Can Dogs Take Cyclobenzaprine? Yes but with Caution
Wondering if it’s safe for your dog to take Flexeril or cyclobenzaprine? The short answer is yes, read on to find out why and other alternatives.
It is true that veterinarians often prescribed dogs muscle relaxers for various health reasons. But as a dog owner, you shouldn’t do this alone. Some people may have extras laying around the house, while others think it may be a cheaper prescription than one from the actual vet.
But it’s important to note that Flexeril (aka cyclobenzaprine) is not FDA approved for animals, which is another reason to be really cautious.
If your vet does decide to prescribe this medication for your pup, be sure to follow the protocol they suggest. Same goes for when they are feeling under the weather and you want to give them other meds such as Mucinex.
Let’s dive deeper into how the drug works, the side effects for dogs, what happens if they overdose or take it by accident, and natural ways you can help manage muscle spasms.
What is Cyclobenzaprine?
Cyclobenzaprine is a medication given to manage acute muscle spasms in humans and dogs. It’s offered through the prescription model only, and it usually goes alongside other types of treatment such as physical therapy or provision for adequate rest–which means this drug isn’t meant to be used long-term.
Is Flexeril and Cyclobenzaprine the Same Medicine?
Yes. Flexeril is a brand name and cyclobenzaprine is the generic version that is distributed by many different companies and is usually cheaper.
How Does Flexeril Work?
When a dog has a muscle spasm, sensations (pain) or nerve impulses send signals to the brain. This is when your pup starts to react, just as a human would. Muscle relaxers like Flexeril block those signals, resulting in temporary relief. There are usually underlying medical issues that are the root of the cause.
How Long Does It Take For A Muscle Relaxer To Work On A Dog?
Most muscle relaxers will usually start to work after 1 hour of consumption. Cyclobenzaprine peaks at 3-8 hours. You may notice that the dog doesn’t seem as alert, may have trouble walking, or seems a little under the weather.
Side Effects of Flexeril in Dogs
Canines are most affected by two major side effects that include depression and ataxia. Muscle relaxers are meant to suppress the central nervous system, which is an obvious reason depression occurs.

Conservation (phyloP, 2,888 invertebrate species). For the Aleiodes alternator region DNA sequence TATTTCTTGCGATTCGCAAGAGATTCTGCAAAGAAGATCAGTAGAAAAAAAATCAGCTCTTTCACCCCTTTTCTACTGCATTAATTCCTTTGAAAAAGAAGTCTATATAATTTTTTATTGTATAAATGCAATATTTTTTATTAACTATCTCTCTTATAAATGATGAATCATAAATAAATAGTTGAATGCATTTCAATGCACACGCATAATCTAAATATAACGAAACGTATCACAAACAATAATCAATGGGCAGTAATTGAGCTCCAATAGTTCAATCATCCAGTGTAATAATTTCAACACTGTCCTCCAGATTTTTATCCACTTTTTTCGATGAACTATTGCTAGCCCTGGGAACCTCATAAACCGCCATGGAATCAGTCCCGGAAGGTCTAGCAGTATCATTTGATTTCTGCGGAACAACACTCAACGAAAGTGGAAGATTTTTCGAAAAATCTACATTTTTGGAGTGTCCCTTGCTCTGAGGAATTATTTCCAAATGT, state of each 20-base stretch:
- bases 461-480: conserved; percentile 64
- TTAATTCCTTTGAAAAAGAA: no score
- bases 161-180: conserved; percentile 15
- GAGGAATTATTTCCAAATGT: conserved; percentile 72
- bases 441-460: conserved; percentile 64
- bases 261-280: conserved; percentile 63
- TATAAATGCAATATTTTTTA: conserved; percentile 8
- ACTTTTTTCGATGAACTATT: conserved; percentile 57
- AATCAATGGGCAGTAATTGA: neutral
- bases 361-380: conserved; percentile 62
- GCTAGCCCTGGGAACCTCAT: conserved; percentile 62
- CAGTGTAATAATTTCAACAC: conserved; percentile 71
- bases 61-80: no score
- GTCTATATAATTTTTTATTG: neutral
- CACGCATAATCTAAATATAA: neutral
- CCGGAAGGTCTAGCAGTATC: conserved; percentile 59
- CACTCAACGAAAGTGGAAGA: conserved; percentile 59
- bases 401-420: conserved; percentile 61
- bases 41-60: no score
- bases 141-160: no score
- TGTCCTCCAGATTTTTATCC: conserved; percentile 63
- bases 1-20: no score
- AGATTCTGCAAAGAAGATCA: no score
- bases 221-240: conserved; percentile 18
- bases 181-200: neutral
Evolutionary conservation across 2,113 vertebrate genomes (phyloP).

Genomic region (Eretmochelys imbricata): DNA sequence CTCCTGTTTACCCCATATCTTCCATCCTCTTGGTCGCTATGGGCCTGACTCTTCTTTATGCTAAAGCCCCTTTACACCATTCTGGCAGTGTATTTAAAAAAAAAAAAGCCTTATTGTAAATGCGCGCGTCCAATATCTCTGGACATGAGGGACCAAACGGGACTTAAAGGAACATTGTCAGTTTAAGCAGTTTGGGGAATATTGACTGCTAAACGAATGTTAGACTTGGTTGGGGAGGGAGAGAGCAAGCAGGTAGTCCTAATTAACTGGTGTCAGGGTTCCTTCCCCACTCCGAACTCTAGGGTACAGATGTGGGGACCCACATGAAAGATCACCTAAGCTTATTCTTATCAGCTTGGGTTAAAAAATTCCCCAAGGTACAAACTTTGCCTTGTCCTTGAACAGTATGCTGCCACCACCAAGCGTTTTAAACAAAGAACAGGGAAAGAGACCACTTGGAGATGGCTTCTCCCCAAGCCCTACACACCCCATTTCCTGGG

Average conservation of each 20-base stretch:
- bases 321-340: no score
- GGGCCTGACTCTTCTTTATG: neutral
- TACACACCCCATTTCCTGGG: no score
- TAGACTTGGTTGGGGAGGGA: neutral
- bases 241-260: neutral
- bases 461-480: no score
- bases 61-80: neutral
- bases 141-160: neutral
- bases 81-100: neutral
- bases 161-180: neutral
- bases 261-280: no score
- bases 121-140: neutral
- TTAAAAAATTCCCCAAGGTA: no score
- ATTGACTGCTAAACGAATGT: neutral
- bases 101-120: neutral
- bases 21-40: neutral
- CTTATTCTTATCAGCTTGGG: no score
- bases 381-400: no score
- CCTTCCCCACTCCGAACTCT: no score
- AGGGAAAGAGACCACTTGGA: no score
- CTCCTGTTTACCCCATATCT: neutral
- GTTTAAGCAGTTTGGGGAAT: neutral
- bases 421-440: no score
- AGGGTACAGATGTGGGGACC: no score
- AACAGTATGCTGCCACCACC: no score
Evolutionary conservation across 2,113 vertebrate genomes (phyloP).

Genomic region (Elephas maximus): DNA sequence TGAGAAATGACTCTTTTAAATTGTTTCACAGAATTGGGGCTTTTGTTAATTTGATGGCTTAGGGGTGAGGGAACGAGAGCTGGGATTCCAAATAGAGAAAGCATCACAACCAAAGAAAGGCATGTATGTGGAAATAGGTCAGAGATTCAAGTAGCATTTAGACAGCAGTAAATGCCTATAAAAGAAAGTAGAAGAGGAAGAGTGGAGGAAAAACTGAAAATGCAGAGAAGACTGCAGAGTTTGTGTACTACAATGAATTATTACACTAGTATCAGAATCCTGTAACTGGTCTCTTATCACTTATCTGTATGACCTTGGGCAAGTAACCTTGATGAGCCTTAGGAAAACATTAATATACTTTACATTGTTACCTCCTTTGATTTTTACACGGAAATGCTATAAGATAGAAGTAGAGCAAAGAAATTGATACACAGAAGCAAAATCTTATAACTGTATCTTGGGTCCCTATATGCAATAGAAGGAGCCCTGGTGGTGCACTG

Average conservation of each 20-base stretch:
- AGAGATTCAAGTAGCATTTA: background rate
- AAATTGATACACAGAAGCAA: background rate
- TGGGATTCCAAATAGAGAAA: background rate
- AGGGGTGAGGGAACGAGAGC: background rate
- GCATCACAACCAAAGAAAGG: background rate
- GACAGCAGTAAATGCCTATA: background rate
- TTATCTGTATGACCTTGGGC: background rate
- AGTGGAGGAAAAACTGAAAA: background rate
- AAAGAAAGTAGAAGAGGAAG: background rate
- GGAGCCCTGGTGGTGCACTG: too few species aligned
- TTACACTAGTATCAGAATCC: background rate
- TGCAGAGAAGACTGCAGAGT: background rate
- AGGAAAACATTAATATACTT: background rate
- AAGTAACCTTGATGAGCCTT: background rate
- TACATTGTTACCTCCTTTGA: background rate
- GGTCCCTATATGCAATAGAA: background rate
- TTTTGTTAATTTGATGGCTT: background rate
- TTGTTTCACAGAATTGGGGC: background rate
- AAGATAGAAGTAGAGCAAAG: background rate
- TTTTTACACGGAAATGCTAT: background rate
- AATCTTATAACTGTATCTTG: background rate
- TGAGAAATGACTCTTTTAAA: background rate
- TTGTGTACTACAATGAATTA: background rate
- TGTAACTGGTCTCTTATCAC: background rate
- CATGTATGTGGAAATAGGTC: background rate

Ataxia is an umbrella term related to being uncoordinated which can refer to the gait, motor skills, and body language.
The good news is normally these side effects go away as the drug begins to wear off.
Other possible side effects that may be seen are upset stomach, drowsiness, irregular heartbeat and seizures.
Dog Overdose Symptoms
According to Merck, “The most common signs of toxicosis are vocalization, salivation, vomiting, ataxia, weakness, tremors, shaking, coma, seizures, bradycardia, hypothermia, and blood pressure abnormalities.”
If you suspect that your dog has overdosed on cyclobenzaprine, consult your veterinarian immediately or call the animal poison helpline in your state. Most of the time, they suggest inducing vomiting.
Overdoses are also more likely in small dogs and puppies, versus larger dogs. However, it doesn’t mean that it can’t happen. Especially when you are unsure of the dosage the dog ingested.
Natural Alternatives to Cyclobenzaprine
There are several natural and perfectly safe ways you can help your dog calm down (or help with pain management) without the use of medication.
Herbs and essential oils
Herbs like Chamomile have a cooling and calming effect on your dog’s nervous system and body. Before you give your dog any sort of herb or oil, inquire from your vet about the possible side effects, especially if they have other health conditions or take other medications.
Yes, acupuncture therapy can also be done on dogs! It helps them relax their muscles and if done right, it can offer a more permanent solution to this problem than medication would. Discuss this option with your vet so they can make local recommendations.
Light therapy or laser treatments would also be a great alternative to using muscle relaxing medication. They are safe and can work great to stimulate even the deep tissues. This technology is relatively new, but has success with helping dogs with multiple conditions.
Is Flexeril Safe for Dogs: The Short Version
Yes as long as the dosage comes from your veterinarian.
Certified veterinarians may prescribe cyclobenzaprine for dogs in pain or muscle spasms. Dog owners should never administer this drug to their dog without being advised by their vet. Overdose is possible, especially when there are other medications and medical conditions present. Even though Flexeril isn’t FDA-approved for pets, there are other muscle relaxers that are and could be substituted.